From: Smithsonian Institution
Posted: Friday, June 21, 2002
Geologists at the Smithsonian's National Air and Space Museum have discovered a large former lake in the highlands of Mars that would cover an area the size of Texas and New Mexico combined, and which overflowed to carve one of that planet's largest valleys. The findings will appear in the June 21 issue of the journal Science.
"Imagine more than five times the volume of water in the Great Lakes being released in a single flood, and you'll have a sense of the scale of this event," said Ross Irwin, a geologist in the museum's Center for Earth and Planetary Studies (CEPS) and the paper's lead author.
Mars is now a cold desert planet but its many dry valleys could indicate that water once flowed on its surface. Recent results from the Mars Odyssey spacecraft have found evidence of water trapped in the near surface of the polar regions.
"The size of this lake-1,400 miles long-suggests Mars was warmer and wetter than previously thought," said Robert Craddock, a CEPS geologist and co-author of the paper.
Former lakes are considered the most likely places to preserve the record of any past Martian life. Calm water would allow sediments to be deposited slowly, preventing small organisms from being destroyed.
The source of water to carve the flood channel had long been a mystery to scientists, who had known very little about Mars' topography prior to the Mars Global Surveyor mission, which has been orbiting Mars since 1997.
Detailed elevation data from the Mars Global Surveyor shows the large valley originated nearly full-size at a ridge, much like the spillway of a dam. Late in the lake's history, rising water levels overflowed the lake basin rim, releasing the huge flood as the river cut into this former dividing ridge. What remained was "some of the best geological evidence for a lake found to date on Mars, including clear indications of the former shoreline," Irwin says.
Two other smaller lake basins were identified in the region by paper co-author Alan Howard, a geologist at the University of Virginia. All three lakes shared the same water level prior to the flood, indicating the possibility of an ancient water table and suggesting the locations of other dry lake basins on Mars. Such information could be important in determining where to land robotic probes in coming years.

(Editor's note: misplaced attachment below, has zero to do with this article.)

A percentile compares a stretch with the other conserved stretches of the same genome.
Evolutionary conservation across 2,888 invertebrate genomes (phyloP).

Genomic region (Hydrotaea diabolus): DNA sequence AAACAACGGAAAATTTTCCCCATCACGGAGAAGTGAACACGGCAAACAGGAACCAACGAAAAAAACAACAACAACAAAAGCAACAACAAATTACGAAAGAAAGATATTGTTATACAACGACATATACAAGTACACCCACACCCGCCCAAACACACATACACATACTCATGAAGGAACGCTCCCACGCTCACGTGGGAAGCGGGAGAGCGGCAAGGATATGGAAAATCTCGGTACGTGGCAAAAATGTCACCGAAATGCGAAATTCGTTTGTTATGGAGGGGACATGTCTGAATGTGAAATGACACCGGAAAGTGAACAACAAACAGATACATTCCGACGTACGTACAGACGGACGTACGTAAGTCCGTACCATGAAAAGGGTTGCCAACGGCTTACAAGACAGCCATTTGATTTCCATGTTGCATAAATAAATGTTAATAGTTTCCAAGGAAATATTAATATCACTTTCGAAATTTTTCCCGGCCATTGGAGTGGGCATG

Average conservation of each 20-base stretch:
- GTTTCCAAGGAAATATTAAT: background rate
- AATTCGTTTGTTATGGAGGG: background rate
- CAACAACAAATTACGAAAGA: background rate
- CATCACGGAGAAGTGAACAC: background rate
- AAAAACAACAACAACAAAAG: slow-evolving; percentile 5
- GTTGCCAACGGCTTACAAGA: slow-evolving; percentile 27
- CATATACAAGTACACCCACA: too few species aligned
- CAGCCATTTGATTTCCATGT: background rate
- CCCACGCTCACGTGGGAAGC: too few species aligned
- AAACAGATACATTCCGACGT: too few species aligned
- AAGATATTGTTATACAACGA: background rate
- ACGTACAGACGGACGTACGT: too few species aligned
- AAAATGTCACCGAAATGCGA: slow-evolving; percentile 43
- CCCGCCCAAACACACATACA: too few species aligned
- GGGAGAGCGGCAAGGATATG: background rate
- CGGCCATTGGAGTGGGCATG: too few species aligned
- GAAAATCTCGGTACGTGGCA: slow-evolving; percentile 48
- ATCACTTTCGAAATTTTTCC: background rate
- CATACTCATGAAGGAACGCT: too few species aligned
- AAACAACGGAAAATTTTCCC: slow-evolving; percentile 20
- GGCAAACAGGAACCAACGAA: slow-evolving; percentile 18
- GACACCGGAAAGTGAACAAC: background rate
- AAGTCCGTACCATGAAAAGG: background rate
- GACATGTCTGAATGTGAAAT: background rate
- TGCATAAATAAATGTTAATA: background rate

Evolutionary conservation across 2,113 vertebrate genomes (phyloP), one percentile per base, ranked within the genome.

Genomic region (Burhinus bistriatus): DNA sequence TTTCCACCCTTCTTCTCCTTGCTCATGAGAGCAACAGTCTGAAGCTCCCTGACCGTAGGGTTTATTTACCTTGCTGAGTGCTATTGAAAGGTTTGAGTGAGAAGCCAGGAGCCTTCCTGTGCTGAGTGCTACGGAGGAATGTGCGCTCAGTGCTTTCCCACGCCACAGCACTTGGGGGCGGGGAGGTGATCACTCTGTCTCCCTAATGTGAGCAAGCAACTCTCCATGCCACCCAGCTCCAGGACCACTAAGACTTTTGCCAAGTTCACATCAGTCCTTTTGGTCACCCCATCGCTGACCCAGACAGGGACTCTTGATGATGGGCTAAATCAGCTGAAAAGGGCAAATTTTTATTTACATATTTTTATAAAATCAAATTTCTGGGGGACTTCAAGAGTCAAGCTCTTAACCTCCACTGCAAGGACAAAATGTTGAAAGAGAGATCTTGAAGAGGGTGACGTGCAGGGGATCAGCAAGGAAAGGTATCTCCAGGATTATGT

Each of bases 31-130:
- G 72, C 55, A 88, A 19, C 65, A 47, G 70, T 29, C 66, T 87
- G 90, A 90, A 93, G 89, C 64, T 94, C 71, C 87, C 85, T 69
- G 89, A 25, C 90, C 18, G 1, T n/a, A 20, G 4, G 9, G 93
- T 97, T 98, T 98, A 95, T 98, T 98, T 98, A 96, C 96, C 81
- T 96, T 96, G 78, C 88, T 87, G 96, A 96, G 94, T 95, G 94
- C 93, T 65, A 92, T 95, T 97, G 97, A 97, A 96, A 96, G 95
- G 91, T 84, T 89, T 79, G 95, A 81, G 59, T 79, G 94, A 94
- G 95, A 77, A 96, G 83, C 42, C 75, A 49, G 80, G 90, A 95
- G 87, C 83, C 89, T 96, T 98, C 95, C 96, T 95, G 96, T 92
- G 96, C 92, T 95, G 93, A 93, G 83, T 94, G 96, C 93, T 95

CEPS is the scientific research unit within the Collections and Research Department of the National Air and Space Museum. CEPS performs original research and outreach activities on topics covering planetary science, terrestrial geophysics, and the remote sensing of environmental change.
Note to editors: To arrange interviews with the CEPS geologists involved in this project, please call Peter Golkin in the National Air and Space Museum Office of Public Affairs at (202) 357-1552.
Ma'adim Vallis Region Imagery
|(Above) False-color topographic
map of the recently discovered former lakes in the cratered highlands of
Mars. Lighter colors denote higher elevations in both images. The largest
of the three lakes overtopped its basin rim and the resulting outflow toward
the north (arrow) carved Ma'adim Vallis, which is larger than the Earth's
Grand Canyon. The basin and valleys are currently dry, but evidence of the
former lake shorelines has been preserved. North is at the top. High
resolution image (3.2 MB jpg)
|(Right) Facing south, a perspective view looking up Ma'adim Vallis. The channel flowed into Gusev Crater (foreground), which is currently being considered as a landing site for one of the 2003 Mars Exploration Rovers. A view across part of the large former lake (background) shows its deep bowl-shaped floor. High resolution image (977 K jpg)|
about this project at:
Image credit: R. P. Irwin
III and G. A. Franz, National Air and Space Museum, Smithsonian Institution
High resolution image (1.9 MB jpg)
Meduim resolution image (78 K jpg)
|(Top and right)
Grayscale versions of the color images on previous page, with water not
shown. Image credit: R. P. Irwin III and G. A. Franz, National Air and
Space Museum, Smithsonian Institution
High resolution image (461 K jpg)
Viking Orbiter image of part of Ma'adim Vallis, where it crosscuts an impact
crater. The dry valley is 23 km (14 miles) wide at this location, and the
former flood channel is 5 km (3 miles) wide. Image credit: NASA/JPL.
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